2024-06-18 5:21 PM

Council Votes, 5-1, to Change Designation of Fellows Land

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An eerie silence accompanied the 5-1 vote of the Falls Church City Council Monday night to reclassify in the City’s Comprehensive Plan the 1.95-acre parcel known as the Fellows Living Trust Tract adjacent Thomas Jefferson Elementary School.

The motion, the second and the vote was accompanied by exactly no comment from any member of the Council, or the City staff for that matter.

It came just after a number of citizens with property adjacent the Fellows tract at 604 S. Oak protested the move on grounds that it would deter the ability of the Fellows family to subdivide and sell parcels of the property for residential uses, and that it would thereby hold the land for possible City action to impose “eminent domain” for purposes of expanding the Thomas Jefferson school footprint.

In addition to the reclassification from “low density residential” to “parks and open space,” the map of the property in the Comprehensive Plan was to add a school symbol to the site, and to depict it and the entire Thomas Jefferson property as “other parks and open space.”

The silence by the Council was interpreted by some as a form of acknowledgment of the truth of the claims by neighbors to the site.

John Transue, a resident adjacent the Fellows land for the last 50 years, and has known the single resident there, Betty Fellows, that whole time. “She has been a good neighbor,” he said. He claimed the change in the designation “indicates the City does not want this land developed.”

He explained, “This will place one more barrier in the path to development of this land and, in my opinion, make development impractical. How can you expect that a development loan can be obtained when the City has declared that it does not want the land developed?”

He noted that just recently, on June 20, the F.C. Planning Commission approved a rezoning of the Fellows land to permit its subdivision into seven single-family home units. But the redesignation “has everything to do with the City taking the land” because the action “is to make it impractical for the Fellows family to develop their private property.”

Another neighbor to the site, Transue’s next door neighbor Shirley Connuck, said, “The City has indicated that it is considering taking the Fellows property by eminent domain, land that has been in the family for nearly 100 years.” She added that there is talk the City might take other residential parcels, as well.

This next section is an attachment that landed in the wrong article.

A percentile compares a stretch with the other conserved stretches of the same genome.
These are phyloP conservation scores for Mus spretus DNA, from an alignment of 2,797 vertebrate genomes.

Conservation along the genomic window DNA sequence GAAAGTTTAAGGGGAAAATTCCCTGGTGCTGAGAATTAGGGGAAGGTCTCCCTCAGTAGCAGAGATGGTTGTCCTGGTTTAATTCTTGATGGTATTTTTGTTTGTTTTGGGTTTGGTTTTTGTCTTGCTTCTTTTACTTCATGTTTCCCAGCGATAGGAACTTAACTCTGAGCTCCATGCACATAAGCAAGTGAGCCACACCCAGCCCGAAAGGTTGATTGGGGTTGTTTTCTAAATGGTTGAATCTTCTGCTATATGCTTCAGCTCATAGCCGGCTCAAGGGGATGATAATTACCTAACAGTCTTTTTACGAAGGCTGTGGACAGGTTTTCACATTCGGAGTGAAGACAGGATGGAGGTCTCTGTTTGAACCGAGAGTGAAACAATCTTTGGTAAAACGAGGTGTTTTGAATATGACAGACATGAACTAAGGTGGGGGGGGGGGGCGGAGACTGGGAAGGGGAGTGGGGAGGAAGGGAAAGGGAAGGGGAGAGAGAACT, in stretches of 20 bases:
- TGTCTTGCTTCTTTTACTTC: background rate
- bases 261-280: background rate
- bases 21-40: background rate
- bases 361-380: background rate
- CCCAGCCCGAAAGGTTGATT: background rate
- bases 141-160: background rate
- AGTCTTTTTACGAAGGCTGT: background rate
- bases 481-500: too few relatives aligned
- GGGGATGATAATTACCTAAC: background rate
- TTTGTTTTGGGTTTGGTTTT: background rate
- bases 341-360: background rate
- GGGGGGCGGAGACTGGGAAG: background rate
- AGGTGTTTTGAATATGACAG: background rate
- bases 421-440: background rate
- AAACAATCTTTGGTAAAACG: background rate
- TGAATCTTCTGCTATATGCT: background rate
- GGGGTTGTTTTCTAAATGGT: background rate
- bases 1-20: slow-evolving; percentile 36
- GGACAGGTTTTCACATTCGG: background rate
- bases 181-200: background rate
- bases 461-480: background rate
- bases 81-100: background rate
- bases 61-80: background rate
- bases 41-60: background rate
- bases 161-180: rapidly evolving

Any of those properties would be difficult to sell, she said. “Property values would go way down.” She added that if the Fellows tract was put to a school use that S. Oak Street would have to be closed to integrate the school campus.

Only Councilman Dan Sze voted against the redesignation, and Councilman David Snyder was absent.

In other developments at Monday’s Council business meeting:

The Council voted to bring its code into compliance with state code changes put into law this spring on towing of vehicles. It adjusted the current City code provision for towing companies to charge $100 for an involuntary tow to $135, plus $25 for towing at night or on weekends. In addition, in no event shall more than two such additional fees be charged for towing any vehicle, and no charge shall be made for storage and safekeeping for a period of 24 hours or less.

The Council voted to impose additional penalties on citizens failing to pay certain taxes on time, and an increase in bad check fees.

The Council concurred with the City attorney’s recommendation after a year of study not to adopt a code of conduct, but to modify the existing rules and proceedures of the Council to add the following: “Individual members of City government have the right to speak before government officials, agencies, courts and tribunals. When they do so, whether in person, in writing, or by electronic means, they speak as individuals and not on behalf of the City Council, unless authorized to do so by the City Council. As stated in the charter, the mayor is recognized as the head of the Council and may speak on behalf of the Council when authorized.”

The Council voted to amend the Comprehensive Plan to add “Revitalization Areas, Small Area Plans and Urban Development Areas” to enable it to accept proffers in these areas, as permitted “exemptions” in new state legislation restricting certain conditional rezoning proffers.

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